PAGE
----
Binyavanga Wainaina, the internationally renowned writer and activist, whose coming out in sternly anti-LGBT country Kenya cemented his status as the beacon of gay rights in Africa, passed on two days ago, aged 48.
Binya burst into literary prominence with the Caine Prize for African Writing in 2002. He then went on to publish One Day I Will Write About This Place (Graywolf Press) in 2012. One Day I Will Write About This Place, a memoir, which he wrote in striking and spectacularly descriptive language, earned several prestigious recognitions including New York Times Notable Book, New York Times Book Review Editors’ Choice, and Publishers Weekly Top Ten Book of the Year. Oprah Winfrey also selected One Day I Will Write About This Place for her book club making it an instant bestseller.
This breaks my heart. Binyavanga was the warmest, most generous person I’d ever met. He literally hand sold HERE COMES THE SUN and would constantly check up on me. He was one of those senior writers who genuinely cared about welcoming newbies. May he Rest in Power. 🙏🏾✨💫 https://t.co/yVphWi9Fkt
— Nicole Dennis-Benn (@ndennis_benn) May 22, 2019
As much as Binyavanga Wainana loved to write compelling prose, his passion for building others up also burned bright. He is famously known for his works with Kwani?, a Kenyan literary magazine published by his brainchild Kwani Trust. With Kwani Trust, mentored many writers who have gone on to be celebrated authors.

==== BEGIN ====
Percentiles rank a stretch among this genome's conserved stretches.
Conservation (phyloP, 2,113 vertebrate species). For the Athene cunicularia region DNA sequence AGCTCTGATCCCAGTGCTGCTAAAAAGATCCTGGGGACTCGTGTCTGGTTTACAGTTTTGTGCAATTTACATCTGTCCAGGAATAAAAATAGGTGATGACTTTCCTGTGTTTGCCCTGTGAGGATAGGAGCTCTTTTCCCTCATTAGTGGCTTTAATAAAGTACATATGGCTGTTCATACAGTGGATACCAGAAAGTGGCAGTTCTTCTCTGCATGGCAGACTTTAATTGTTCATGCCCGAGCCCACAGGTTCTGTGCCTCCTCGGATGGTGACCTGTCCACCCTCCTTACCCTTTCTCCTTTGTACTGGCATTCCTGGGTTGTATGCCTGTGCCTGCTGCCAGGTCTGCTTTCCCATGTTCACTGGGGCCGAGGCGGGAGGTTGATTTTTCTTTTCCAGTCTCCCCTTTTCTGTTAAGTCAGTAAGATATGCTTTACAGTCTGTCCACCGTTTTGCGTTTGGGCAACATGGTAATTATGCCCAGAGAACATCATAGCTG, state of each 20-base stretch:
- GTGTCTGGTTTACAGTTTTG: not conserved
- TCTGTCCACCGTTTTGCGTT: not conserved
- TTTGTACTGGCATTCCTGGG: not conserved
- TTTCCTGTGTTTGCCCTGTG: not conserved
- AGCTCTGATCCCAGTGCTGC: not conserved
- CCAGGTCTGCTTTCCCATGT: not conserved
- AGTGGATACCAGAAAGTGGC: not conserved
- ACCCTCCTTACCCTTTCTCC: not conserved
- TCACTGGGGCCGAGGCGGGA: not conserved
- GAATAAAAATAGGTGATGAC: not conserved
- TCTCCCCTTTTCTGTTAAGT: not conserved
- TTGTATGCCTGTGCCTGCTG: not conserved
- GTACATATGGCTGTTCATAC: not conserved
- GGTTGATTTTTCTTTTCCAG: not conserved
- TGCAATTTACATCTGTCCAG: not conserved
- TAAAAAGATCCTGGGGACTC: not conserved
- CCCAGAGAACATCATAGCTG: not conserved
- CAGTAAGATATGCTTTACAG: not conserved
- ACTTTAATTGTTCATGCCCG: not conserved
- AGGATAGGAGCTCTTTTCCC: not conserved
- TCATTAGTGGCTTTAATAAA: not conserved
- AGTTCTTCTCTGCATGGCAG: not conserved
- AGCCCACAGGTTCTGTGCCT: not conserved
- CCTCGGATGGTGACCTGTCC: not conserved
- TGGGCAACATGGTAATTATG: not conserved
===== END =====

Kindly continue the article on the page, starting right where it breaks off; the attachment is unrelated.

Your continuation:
Binyavanga Wainaina’s celebrated 2005 essay “How to Write About Africa”, was a witty, sarcastic and hilarious lesson to journalists and historians. In it, he called for an upheaval of the too-common clichés and urged for more nuanced reportage and storytelling.
Binyavanga lived and died a beacon of activism to queer people in a hostile Africa. Sadly, he died just days before Kenya’s High Court was expected to deliver a long-awaited ruling on whether to abolish anti-gay laws. Eulogies have poured in from all corners of social media.
This is devastating. We have lost a great writer and person. He was the most audacious writer I know. Kind, sweet, charismatic, honest, blunt and such a biting sense of humor. He always spoke his mind and I’m glad he did. His voice was so necessary. ❤️💐🌈🇰🇪 https://t.co/MNbSgm0uaT
— Nnedi Okorafor, PhD (@Nnedi) May 22, 2019
The BBC just asked me what Binyavanga’s legacy would be. I wish I could have said this more articulately – to me his most important legacy isn’t even the writing per se. It’s that he made room – he published us, invited us into the platforms, shouted down the walls of Jericho.
— Nanjala Nyabola (@Nanjala1) May 22, 2019
“If life was a highway, Wainaina stayed on the fast lane. And when he swerved, he barely stepped on the brakes.”
— BBC News Africa (@BBCAfrica) May 22, 2019
Last time I saw Binyavanga Wainaina was last year at the hearing of #Repeal162 . I have admired his intellect, courage and how he carried all these with such sense of graceful but humbled confidence. Binya, you made your mark! Like you did here, go make heaven a tolerant place. pic.twitter.com/h6wg1SUOce
— waikwa wanyoike (@waikwawanyoike) May 22, 2019
May Binyavanga rest in perfection.